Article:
With the magic released, they make it back to the girl's home world, where she tries to tell a board of magic officials or something about the boy's strong abilities. They scoff, so she gets him to demonstrate. They are in a room where the magic level can be adjusted, and made visible. He tries to do the flame-from-thumb spell, but since he can only do magic where there isn't any, he gets only a tiny spark. A particularly dense cloud of magic drifts over him, making him sneeze and causing the spark to go out. The adults scoff again, but one is more open minded. He makes the magic in the room invisible again, but also turns it down to zero so there isn't any in the chamber. He then gives the boy two wands and asks him to perform the dangerous, powerful spell that appeared in the beginning of the book. The others find this entertaining until the boy casts it easily. The man throws the magic level to full power and stops the spell before it kills everyone, and the others decide to be a bit less hasty. The eventual consensus is that our Earth has so much magic energy that everyone has become immune to it, which is why we aren’t aware of it, except the boy’s immune system overreacts and that’s why he feels sick around magic. But he’s so saturated in magic from living on Earth that, when he’s not surrounded in it, he can use his internal supply of magic energy to cast spells.

At one point, I believe the boy also uses magic while in a ship traveling in a tunnel between the worlds, where there is no magic, to destroy someone bad who is following them. But that might just be what happens in the prologue getting mixed up with the other details, I'm not at all confident about this part.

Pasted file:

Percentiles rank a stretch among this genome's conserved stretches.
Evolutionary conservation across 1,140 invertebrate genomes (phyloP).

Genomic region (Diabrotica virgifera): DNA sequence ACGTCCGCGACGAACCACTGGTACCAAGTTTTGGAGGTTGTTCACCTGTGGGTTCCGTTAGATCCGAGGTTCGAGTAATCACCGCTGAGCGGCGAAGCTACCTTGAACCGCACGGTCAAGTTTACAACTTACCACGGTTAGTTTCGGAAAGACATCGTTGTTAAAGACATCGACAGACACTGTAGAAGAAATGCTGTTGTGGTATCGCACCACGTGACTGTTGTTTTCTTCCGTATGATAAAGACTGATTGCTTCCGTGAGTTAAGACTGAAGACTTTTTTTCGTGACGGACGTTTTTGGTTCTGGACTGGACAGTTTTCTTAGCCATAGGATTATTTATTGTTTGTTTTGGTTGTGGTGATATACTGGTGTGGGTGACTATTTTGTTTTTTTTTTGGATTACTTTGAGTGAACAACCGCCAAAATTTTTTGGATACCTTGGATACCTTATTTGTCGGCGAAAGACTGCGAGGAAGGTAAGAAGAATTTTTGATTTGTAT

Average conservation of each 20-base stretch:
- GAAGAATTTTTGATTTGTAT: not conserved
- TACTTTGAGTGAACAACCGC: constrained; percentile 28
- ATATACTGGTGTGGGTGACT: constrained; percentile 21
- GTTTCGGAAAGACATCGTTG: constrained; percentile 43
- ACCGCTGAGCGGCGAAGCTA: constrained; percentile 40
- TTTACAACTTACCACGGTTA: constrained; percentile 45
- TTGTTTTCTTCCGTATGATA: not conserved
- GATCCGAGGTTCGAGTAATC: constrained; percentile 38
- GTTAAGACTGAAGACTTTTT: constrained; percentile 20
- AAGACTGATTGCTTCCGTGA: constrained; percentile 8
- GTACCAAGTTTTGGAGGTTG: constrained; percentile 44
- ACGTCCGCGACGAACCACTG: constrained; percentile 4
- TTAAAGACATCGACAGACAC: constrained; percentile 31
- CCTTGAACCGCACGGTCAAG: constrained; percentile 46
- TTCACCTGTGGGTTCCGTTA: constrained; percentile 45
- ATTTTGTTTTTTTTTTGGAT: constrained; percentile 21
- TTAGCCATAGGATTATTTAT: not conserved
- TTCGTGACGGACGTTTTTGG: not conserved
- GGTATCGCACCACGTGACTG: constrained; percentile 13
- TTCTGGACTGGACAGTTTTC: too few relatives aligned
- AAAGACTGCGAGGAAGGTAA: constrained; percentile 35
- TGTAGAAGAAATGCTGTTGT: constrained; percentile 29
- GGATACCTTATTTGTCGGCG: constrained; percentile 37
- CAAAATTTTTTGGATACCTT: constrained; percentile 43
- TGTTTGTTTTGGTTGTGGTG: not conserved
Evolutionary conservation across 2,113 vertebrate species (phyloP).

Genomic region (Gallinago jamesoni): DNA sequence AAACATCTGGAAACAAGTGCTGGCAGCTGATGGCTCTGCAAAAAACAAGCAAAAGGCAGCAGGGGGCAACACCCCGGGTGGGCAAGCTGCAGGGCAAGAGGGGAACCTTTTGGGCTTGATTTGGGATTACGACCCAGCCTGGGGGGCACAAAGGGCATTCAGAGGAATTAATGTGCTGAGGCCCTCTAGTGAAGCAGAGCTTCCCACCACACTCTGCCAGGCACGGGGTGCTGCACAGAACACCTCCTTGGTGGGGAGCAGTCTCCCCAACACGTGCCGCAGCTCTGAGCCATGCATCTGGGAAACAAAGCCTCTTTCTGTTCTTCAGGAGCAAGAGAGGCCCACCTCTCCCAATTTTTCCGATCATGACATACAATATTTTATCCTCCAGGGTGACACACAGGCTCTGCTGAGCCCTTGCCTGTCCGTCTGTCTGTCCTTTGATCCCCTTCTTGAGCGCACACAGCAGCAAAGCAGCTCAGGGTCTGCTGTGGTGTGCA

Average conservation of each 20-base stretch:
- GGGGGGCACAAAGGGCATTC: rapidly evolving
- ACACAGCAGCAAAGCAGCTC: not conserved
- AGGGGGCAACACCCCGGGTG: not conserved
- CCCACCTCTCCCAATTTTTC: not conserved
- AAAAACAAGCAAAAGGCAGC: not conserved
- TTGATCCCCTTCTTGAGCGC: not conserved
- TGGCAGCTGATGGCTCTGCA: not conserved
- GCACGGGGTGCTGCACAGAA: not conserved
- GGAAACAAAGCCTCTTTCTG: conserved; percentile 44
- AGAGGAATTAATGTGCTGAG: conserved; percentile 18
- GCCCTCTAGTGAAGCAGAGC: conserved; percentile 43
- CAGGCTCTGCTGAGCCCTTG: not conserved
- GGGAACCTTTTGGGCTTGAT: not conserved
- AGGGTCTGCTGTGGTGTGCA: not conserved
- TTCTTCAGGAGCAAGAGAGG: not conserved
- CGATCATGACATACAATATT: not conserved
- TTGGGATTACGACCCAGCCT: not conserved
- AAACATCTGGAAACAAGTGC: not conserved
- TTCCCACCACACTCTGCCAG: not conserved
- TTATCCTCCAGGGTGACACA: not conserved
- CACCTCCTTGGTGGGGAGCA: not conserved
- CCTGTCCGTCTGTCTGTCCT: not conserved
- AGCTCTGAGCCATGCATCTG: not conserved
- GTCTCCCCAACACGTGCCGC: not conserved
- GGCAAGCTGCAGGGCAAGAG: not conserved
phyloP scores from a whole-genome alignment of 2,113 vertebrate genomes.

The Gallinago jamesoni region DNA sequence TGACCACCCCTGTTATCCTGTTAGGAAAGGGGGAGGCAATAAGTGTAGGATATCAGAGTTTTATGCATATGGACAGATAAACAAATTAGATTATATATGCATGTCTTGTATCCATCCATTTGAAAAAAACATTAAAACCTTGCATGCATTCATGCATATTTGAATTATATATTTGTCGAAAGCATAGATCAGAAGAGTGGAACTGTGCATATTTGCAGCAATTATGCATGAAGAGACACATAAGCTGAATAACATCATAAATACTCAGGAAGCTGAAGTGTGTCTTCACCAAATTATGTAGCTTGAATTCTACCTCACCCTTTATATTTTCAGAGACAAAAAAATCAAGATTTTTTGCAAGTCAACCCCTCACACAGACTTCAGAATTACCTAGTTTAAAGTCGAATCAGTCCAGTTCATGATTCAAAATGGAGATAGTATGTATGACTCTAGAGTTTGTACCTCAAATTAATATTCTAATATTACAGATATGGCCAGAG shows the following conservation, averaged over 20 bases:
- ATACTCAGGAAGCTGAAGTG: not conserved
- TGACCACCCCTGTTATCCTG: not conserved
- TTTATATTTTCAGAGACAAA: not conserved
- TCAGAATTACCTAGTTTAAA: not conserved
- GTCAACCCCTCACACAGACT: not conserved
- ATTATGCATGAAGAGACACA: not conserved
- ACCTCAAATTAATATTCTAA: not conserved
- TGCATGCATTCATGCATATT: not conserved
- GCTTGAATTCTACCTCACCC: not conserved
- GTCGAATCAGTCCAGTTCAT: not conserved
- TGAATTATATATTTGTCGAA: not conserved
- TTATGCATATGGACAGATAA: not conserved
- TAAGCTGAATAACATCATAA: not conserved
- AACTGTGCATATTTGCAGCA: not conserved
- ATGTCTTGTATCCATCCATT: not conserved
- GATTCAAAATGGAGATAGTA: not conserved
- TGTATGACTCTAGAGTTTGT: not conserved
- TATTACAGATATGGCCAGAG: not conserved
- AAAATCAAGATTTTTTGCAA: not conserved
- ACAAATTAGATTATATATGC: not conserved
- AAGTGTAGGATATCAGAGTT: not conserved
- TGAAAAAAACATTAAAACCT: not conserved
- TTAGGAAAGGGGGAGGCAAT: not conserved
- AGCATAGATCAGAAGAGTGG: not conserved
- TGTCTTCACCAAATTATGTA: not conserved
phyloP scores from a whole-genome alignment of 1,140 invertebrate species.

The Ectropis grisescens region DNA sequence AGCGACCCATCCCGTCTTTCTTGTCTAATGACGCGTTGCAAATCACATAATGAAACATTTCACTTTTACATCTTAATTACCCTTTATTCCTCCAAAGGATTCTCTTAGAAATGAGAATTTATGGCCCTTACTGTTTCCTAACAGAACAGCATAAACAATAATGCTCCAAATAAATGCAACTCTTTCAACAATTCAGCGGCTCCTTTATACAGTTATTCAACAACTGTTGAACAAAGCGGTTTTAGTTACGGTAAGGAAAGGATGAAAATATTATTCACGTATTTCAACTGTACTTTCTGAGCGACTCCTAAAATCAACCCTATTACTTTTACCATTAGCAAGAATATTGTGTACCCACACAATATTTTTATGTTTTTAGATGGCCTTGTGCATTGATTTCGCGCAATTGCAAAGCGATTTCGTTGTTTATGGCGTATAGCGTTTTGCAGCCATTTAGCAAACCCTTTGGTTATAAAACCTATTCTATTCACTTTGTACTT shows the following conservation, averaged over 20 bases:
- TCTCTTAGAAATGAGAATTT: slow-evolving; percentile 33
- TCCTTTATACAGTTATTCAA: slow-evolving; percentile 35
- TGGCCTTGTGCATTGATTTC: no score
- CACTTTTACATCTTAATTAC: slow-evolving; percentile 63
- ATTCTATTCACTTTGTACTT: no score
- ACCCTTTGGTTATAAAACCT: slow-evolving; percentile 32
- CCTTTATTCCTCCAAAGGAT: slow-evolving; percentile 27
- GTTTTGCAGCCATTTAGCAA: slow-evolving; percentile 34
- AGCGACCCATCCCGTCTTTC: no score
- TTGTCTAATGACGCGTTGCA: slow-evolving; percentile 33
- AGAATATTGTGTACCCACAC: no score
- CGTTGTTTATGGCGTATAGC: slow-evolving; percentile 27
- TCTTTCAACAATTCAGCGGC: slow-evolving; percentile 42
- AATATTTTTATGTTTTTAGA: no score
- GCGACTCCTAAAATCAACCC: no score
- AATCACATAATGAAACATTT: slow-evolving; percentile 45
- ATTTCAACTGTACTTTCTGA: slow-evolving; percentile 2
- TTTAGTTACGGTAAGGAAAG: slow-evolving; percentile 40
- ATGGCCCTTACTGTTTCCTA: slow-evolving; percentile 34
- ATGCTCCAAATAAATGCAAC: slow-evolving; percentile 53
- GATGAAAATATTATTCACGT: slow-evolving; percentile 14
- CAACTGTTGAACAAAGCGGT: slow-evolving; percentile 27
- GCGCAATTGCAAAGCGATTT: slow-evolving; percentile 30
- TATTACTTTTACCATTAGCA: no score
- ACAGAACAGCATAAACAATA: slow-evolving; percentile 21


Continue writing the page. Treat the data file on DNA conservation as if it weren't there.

The book ended with a sequel hook, but I don't know if any sequel was ever published.

  • This is a solid story-id question. Couple of details, just in case: did you read that in English, if so was it a translation (from which language)? If not, which language did you read it in? Any recollection of the cover?
    – Jenayah
    Commented Aug 16, 2020 at 19:25
  • @Jenayah I read it in English, but unfortunately I have no idea if it was a translation. I also regrettably have no recollection of the cover.
    – Lawton
    Commented Aug 17, 2020 at 0:23

1 Answer 1


I also posted this question on Reddit, and u/ialmostguaranteeit gave the correct answer: the book is Paraworld Zero by Matthew Peterson. I found a copy to re-read and it is... not the best-written book out there. It also turns out my memory mixed up a few of the details, but I had at least the gist of it right in my description.

  • 1
    I'm glad you found it! Can you expand on the answer to indicate how it matches, and accept the answer?
    – FuzzyBoots
    Commented Mar 24, 2022 at 14:44
  • @FuzzyBoots do you mean you want to know which parts I remembered correctly and which parts I remembered incorrectly?
    – Lawton
    Commented Mar 24, 2022 at 14:45
  • :) Yeah, basically if you can provide a description of the book such that someone else looking for the same book might be able to find it with a search, that's all to the good. So yes, you can descibe what you got right and you did not, but a summary of key details, including ones you didn't remember before, would probably be best.
    – FuzzyBoots
    Commented Mar 24, 2022 at 14:49
  • Gotcha. I'll write that up.
    – Lawton
    Commented Mar 24, 2022 at 14:50

Your Answer

By clicking “Post Your Answer”, you agree to our terms of service and acknowledge you have read our privacy policy.

Not the answer you're looking for? Browse other questions tagged or ask your own question.